Do the World's Central Banks React to Financial Markets?
We investigate if the world's central banks’ setting of monetary policy rates is sensitive to financial variables, controlling for conventional monetary policy determinants. We specify and estimate an extended Taylor rule that includes, in addition to real-time backward and forward-looking inflation and activity variables, three financial variables. First, we include exchange-rate devaluation, reflecting possible fear of floating and fear of devaluation-inflation pass-through. Then we include two financial variables that may indicate bubbles and overheating to test for monetary behavior reflecting leaning against the wind: the change in stock market prices and the growth in bank credit to the private sector. We estimate our model using the Pooled Mean Group estimator applied to an unbalanced world panel of monthly 1994-2011 observations for 28 advanced and emerging economies, representing 80% of the world's GDP. We find that central banks react to changes in exchange rates and credit flows, both in the short term and long term. We also find that industrial-country central banks respond to stock-market returns and exchange-rate changes in the long term, while central banks in emerging economies react to credit flows and exchange rates both in the short and the long term. Finally, we find that inflation-targeting countries take into account exchange rates and credit flow changes either in the long-term or in the short-term. Results are robust to backward and forward-looking inflation and activity variables and to the presence of outliers.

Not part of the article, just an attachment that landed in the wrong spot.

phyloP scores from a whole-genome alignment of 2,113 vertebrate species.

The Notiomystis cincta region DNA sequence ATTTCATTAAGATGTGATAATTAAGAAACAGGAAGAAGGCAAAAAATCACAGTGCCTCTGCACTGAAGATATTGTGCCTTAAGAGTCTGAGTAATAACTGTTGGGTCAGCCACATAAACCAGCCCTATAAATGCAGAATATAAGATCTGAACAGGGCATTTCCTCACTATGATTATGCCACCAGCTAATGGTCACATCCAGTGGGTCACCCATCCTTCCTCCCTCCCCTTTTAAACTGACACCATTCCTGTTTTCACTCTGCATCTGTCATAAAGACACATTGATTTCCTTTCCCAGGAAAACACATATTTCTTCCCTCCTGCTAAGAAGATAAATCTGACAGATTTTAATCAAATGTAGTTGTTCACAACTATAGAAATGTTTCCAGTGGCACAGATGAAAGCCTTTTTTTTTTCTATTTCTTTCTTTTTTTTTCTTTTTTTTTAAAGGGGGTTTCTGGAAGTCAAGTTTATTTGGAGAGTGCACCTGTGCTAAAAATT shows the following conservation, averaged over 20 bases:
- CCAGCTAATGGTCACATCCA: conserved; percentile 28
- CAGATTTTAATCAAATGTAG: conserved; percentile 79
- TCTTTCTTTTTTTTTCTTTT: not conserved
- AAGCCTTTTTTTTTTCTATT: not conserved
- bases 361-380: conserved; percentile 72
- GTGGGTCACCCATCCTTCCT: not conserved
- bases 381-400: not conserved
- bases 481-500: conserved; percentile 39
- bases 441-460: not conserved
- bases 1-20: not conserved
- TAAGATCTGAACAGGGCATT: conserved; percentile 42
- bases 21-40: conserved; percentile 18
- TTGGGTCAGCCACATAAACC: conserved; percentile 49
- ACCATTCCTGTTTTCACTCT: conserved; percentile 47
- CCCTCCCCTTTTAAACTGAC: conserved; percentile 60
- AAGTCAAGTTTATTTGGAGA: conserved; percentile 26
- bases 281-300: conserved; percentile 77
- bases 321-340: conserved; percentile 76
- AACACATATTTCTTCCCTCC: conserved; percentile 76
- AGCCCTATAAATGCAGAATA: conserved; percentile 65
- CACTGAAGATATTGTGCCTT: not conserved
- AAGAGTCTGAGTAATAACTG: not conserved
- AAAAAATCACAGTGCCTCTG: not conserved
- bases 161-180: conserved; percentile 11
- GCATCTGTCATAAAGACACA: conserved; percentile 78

This paper was presented at the "Financial Deepening, Macro-Stability, and Growth in Developing Countries" conference, held jointly by the International Monetary Fund, the World Bank, the Consortium on Financial Systems and Poverty, and the UK Department for International Development in September of 2012.